Access to the water at Three Sisters Springs has been closed to visitors because of the high number of manatees.

According to Crystal River National Wildlife Refuge Complex officials, an estimated 300 manatees huddled together in the refuge's waters Monday to stay warm. A video posted on Citrus County's Facebook page showed hundreds of the docile animals huddled in the waters.

Wildlife officials closed the springs late Monday afternoon. The boardwalk and land access remain open.

Wildlife officials said the temperature in the springs is 72 degrees and the safest place for manatees to rest. So, for now, swimmers need to stay out.

"If we allow for disturbance to occur these animals will be awakened and in a way forced to leave the resting area and they'll lose the energy they need to find food before going back to sleep,” Ivan Vicente with the US Fish and Wildlife Service said.

Wildlife officials said they have noticed more active behavior among the manatees.

"We're seeing a lot more cavorting more manatees greeting each other a lot more playfulness between manatee and manatee," Vicente said.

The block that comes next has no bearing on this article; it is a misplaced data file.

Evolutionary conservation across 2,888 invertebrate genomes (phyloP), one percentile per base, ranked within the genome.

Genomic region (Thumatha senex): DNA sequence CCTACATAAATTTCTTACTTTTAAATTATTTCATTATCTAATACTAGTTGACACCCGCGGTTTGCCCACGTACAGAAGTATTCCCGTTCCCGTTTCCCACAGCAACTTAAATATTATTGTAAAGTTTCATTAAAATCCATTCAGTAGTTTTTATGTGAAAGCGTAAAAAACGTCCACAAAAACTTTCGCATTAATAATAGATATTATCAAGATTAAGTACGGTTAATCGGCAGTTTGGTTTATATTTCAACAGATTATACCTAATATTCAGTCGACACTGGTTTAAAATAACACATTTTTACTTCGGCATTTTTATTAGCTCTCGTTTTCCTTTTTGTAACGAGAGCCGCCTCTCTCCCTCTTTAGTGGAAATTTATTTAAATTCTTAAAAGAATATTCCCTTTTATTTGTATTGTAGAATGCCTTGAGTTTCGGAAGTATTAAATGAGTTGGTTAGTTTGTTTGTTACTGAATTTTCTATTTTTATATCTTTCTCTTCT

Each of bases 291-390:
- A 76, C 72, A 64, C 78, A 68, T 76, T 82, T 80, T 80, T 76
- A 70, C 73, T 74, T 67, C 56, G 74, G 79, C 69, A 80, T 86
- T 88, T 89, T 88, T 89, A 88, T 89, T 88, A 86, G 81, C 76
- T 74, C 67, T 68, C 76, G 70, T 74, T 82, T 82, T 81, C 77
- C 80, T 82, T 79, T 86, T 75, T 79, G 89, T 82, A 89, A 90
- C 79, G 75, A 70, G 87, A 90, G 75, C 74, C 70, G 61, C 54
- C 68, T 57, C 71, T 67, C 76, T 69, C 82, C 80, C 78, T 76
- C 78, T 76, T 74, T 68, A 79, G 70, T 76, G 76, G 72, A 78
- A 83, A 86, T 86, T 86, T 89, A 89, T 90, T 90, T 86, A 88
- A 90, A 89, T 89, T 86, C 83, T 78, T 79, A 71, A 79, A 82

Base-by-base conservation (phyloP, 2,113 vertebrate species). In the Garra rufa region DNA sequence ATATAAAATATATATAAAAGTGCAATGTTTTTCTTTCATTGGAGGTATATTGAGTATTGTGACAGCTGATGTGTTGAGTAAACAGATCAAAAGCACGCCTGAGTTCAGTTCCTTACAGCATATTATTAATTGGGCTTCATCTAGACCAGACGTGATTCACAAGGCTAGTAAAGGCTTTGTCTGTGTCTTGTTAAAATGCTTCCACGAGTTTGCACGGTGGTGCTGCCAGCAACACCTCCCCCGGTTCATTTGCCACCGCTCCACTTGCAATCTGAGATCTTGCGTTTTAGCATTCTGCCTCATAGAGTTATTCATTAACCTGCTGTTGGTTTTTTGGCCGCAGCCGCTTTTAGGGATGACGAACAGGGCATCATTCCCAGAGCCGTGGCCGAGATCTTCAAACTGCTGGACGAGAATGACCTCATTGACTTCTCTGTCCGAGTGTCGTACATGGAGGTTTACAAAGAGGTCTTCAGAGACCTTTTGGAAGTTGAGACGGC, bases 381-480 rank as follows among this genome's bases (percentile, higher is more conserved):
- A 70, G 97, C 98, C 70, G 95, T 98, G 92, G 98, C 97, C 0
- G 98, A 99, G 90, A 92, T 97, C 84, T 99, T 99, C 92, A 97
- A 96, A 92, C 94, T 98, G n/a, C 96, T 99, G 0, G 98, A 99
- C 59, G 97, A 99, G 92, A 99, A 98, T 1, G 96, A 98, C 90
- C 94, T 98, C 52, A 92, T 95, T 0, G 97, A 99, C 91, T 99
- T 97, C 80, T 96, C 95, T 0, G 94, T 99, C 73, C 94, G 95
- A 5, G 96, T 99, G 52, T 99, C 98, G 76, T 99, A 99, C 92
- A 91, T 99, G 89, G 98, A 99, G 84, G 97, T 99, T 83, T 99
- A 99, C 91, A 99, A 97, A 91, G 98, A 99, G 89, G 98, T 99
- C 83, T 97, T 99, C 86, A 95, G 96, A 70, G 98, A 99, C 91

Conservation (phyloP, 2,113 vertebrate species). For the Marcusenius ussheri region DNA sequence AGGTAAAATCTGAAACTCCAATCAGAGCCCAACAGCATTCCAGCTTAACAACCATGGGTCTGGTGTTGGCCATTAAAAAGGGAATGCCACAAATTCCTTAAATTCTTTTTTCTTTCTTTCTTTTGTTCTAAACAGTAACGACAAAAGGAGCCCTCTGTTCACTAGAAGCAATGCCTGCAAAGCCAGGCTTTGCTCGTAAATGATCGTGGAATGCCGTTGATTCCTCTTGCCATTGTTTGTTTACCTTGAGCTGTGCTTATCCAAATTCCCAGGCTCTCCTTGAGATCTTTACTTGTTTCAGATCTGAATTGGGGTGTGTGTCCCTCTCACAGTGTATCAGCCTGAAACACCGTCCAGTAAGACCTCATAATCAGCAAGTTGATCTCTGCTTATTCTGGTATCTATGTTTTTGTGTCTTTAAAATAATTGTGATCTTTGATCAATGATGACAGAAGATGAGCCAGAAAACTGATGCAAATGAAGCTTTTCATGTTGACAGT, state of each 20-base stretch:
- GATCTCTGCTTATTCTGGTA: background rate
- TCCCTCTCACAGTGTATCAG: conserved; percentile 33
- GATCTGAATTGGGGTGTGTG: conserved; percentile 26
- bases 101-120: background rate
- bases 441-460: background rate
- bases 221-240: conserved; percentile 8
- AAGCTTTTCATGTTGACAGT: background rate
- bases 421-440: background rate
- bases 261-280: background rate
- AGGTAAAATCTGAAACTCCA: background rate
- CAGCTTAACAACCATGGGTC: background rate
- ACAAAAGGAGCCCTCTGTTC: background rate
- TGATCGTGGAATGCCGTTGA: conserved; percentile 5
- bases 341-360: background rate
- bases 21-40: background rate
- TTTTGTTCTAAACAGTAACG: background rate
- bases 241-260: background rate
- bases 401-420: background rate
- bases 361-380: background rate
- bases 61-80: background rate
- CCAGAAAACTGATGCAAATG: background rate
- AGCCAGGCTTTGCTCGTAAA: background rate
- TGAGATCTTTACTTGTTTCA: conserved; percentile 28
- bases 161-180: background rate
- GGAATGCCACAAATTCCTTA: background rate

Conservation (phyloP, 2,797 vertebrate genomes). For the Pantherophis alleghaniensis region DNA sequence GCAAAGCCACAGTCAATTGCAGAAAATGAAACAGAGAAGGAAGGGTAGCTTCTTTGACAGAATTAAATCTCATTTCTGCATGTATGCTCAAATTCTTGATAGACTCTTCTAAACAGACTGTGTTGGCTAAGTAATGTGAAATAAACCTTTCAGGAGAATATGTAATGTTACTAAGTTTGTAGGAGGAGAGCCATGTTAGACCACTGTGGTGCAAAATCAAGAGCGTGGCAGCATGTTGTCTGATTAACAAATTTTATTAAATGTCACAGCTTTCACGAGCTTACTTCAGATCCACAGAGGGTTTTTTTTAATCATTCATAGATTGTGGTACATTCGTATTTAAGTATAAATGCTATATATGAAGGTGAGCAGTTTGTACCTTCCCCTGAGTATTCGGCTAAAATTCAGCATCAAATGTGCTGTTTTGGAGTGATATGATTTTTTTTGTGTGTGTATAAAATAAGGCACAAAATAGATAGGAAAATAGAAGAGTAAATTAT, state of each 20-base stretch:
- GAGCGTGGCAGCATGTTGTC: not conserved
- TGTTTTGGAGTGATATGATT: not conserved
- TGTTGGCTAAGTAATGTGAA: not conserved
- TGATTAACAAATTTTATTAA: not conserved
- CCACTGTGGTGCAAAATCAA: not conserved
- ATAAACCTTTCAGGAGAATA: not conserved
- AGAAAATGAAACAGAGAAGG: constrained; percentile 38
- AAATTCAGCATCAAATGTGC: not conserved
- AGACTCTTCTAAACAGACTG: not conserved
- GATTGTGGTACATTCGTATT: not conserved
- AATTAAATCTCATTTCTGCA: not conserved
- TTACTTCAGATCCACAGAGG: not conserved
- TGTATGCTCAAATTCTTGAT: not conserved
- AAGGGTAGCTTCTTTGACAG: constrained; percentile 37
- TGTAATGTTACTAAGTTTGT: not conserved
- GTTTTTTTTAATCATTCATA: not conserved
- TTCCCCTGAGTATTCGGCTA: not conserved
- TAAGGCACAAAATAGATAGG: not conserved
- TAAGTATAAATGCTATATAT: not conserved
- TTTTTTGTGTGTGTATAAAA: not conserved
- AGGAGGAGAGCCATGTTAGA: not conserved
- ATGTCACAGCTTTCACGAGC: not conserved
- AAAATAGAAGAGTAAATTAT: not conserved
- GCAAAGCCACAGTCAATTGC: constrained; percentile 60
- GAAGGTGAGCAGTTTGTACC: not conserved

Even though water access is temporarily closed, visitors can still watch the manatees from the boardwalk.

"This is a once in a lifetime experience. We've seen manatees before but not this magnitude," visitor Theresa Burris said.

"It’s beautiful to see these gentle creatures just rolling around in the water. We're going to have to bring the grandkids down sometime to see this," Burris said.

Wildlife officials said parts of the springs will continue to be closed to swimmers. They said they will monitor weather conditions and update on a day by day basis.

An estimated 300 manatees are huddled together in Three Sisters Springs to escape the cold, prompting officials to close the springs to the public. (Katie Jones, staff)

Officials said they expect more manatees to enter the springs as the tide floods. That will increase the expected influx of manatees currently holed up in the springs.

Officials said they will reassess the situation sometime Tuesday and decide when the springs can be reopened to the public. They thanked the public for allowing the manatees to rest and stay warm during the current cold spell.

Three Sisters Springs is located at 915 N. Suncoast Blvd. in Crystal River. Reservations can be made at to purchase an all-day trolley pass to ride into Three Sisters Springs.

Meanwhile, at Blue Spring State Park in Volusia County (below), State Park rangers counted 340 manatees Tuesday morning. About three weeks ago, as many as 400 manatees crowded into the spring to stay warm in the constant 73-degree waters. The sea cows migrate from the St. Johns River when temperatures drop in the winter. The record manatee count at Blue Spring was 414, set last year.

About 340 manatees crowded into Blue Spring in Volusia County on Tuesday, Feb. 9, 2016, to take refuge from the cold weather.